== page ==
How Did We Get Here?

Teacher Librarians pioneered the introduction of technology in schools and still play a critical and leading role today. In this blog post Teacher Librarian Deb Robins looks back on 30 years as a Teacher Librarian and her key role in implementing technological change and ensuring equitable access for all students. She considers what the future might hold if this role ceases to exist.


Theories are sometimes all we are left with– and never just one. Perhaps all or none contribute to my quandary. “How did we get here?” I’m sure none of my experiences provide the whole answer, but one thing I’ve learned and not only from the Rolling Stones… you don’t always get what you ‘deserve’( to the tune of “You can’t always get what you wa-ant”?

If technology was supposed to be our downfall it makes sense to start with that particular fallacy. I recall, and I was there - we are surely the earliest IT adopters of any in the educational profession.

If everybody can access and operate computers today, is the Teacher-Librarian and the school library redundant?

I’ve been a Teacher Librarian for nearly 30 years. We might have started out as Teacher-in-Charge but most of us studied to be TLs for job security. My training was done in my own time and at my own expense, while I worked as a Teacher-in-Charge of a library.

Teacher Librarianship was recognised as a qualification never a promotion. I was a mother to three boys by this time. I worked five days a week, nights and every Sunday afternoon on library matters, and so my Grad Dip in Applied Science took me four years plus holiday schools. Nevertheless, it energised me to show both students and staff the path to information, literature and global citizenship long before they became buzz words for other educators.

A decade before, I was amongst the first secondary students in Queensland to learn basic programming when only one computer of enormous proportions could be found in Brisbane. We never saw it. Our command coded cards bundled with a rubber band, in sequence ready for the hopper, would be returned to us weeks later with a printout. Our Biology teacher, Mr C., used the same cards as answer cards and the computer marked our exams. I wasn’t inspired, nor a believer in the machine taking Australian jobs – computers seemed very cumbersome and slow.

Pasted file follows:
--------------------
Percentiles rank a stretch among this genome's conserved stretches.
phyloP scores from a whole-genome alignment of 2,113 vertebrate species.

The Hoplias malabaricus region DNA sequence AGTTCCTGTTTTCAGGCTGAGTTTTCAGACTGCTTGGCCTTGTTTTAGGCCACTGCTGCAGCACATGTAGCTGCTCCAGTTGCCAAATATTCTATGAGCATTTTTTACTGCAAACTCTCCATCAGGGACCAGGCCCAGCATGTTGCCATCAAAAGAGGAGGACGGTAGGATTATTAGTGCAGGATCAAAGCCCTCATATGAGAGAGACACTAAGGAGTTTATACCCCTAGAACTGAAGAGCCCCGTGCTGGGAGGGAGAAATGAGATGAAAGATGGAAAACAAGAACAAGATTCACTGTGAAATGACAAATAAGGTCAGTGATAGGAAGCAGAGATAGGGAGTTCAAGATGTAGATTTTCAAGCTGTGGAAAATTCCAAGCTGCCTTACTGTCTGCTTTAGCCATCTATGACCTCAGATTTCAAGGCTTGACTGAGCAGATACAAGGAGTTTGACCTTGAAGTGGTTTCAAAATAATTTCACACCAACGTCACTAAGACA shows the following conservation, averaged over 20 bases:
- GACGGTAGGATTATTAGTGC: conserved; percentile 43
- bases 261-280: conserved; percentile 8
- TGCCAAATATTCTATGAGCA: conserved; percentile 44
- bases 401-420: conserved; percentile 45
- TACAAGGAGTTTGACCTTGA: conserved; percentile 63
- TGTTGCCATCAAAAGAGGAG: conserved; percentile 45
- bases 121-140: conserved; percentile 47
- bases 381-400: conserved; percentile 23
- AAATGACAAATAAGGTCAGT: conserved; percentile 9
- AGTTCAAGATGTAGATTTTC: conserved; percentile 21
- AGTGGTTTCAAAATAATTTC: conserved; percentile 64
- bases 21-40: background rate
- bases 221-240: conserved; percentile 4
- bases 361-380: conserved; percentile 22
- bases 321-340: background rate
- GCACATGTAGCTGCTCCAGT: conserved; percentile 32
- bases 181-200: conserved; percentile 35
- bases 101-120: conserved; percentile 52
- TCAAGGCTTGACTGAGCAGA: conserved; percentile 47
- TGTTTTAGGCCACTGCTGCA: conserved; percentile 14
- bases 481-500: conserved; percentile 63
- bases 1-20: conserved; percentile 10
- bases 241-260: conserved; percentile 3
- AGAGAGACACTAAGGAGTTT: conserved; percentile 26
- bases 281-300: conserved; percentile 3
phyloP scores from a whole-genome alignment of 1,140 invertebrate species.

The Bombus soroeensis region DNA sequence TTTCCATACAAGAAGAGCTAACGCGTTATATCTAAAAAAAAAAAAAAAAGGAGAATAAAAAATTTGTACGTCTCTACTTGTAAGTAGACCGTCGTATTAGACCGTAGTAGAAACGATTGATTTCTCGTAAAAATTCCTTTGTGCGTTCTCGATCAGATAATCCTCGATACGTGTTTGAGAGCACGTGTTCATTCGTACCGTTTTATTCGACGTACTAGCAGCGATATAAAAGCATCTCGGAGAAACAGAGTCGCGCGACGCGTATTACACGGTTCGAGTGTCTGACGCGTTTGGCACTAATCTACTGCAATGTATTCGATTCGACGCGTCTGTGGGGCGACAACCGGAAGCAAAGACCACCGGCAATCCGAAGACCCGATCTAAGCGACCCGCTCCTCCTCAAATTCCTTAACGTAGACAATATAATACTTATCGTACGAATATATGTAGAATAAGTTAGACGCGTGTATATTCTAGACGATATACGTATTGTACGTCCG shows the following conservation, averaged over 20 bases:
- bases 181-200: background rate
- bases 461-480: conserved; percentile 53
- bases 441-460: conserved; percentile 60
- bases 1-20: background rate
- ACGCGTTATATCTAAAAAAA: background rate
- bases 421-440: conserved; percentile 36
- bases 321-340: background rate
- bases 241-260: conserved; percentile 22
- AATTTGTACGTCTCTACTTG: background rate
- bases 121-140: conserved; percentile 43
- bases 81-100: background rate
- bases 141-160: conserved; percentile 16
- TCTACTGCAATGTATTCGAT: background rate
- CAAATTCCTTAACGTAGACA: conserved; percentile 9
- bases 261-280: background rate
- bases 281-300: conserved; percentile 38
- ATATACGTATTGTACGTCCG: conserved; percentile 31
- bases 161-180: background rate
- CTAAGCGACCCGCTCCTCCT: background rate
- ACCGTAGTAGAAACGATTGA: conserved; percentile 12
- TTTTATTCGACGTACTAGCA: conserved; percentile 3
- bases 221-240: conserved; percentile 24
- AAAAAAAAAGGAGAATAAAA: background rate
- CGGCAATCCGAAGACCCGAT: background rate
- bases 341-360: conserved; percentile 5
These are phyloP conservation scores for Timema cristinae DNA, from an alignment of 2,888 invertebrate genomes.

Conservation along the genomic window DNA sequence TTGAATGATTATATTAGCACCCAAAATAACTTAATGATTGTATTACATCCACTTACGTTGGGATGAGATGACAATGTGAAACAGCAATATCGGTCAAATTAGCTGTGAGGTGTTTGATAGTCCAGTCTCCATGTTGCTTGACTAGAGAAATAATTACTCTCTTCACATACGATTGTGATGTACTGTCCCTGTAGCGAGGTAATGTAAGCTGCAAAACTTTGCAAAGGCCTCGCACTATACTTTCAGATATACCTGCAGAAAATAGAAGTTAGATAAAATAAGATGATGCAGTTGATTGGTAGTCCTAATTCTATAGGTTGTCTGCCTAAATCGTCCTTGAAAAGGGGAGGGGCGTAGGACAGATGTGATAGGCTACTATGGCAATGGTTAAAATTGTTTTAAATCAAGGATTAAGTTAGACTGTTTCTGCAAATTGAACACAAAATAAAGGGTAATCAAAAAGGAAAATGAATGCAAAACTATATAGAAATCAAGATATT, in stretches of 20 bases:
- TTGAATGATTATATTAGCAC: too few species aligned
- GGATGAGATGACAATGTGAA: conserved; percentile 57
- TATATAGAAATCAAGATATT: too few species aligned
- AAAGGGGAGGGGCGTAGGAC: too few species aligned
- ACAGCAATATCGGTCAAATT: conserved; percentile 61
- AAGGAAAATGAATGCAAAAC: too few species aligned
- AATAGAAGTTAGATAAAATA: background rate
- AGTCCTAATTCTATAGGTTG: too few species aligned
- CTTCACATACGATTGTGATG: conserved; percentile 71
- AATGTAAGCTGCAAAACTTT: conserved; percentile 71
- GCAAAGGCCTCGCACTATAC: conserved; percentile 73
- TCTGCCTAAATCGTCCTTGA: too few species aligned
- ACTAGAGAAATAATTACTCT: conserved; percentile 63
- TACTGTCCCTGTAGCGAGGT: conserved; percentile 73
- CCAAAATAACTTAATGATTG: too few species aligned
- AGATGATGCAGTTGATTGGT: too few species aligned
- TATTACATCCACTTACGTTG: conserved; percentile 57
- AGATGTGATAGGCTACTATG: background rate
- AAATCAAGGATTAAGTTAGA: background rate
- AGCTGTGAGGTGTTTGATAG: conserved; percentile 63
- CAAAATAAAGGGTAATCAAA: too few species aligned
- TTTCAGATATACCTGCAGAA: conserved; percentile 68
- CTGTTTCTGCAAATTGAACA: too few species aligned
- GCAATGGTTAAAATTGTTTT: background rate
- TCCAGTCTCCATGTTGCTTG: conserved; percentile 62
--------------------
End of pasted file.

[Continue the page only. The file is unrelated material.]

Early Days

Our first computers in libraries were very basic but soon, for the cost of a small car, came a new breed of user-friendly Macintoshes and CD Roms loaded with interactive multimedia, talking stories like “Grandma & Me”. Personal computers were still rare and the only modem in the school was in the office. I begged access for a course project. I had to preface every line with one or other command – that’s if we could successfully connect. Characters OnLine was one of the most rewarding projects of my TL student days.

Photo by Federica Galli on Unsplash

Photo by Federica Galli on Unsplash

I’d like to think hundreds of children believed they were writing to the Troll from the Three Billy Goats Gruff. I became that Troll hidden inside a magical device and I ensured that each reply was constructed not only to suspend disbelief, but to demonstrate either a new fact or ethical standpoint.

Our modem connected us north through Darwin and out to the wide world participating in international web quests. Our bytes didn’t bounce around the country first - and I recall it was comparatively faster than our school broadband up until recent years. Back then, only library professionals we were using computers to print our catalogue cards and sprocket-hole printers, and later order catalogue records on 5¼ floppy disks.

Our precious Macintoshes gave us multi-volume Encyclopedias on just one CD Rom, but you needed a carrier cartridge to house the CD before inserting. We began to acquire IBM servers that were becoming more affordable – still the price of a small car. We barely had time to appreciate the advance in searching our catalogue with far less mental effort and seamless cross referencing. The logistics of automating a library and school-wide resources, took up all our spare energies and some closed down their services and non-contact lessons to achieve this feat. We worked with Library aides so many of us could do both.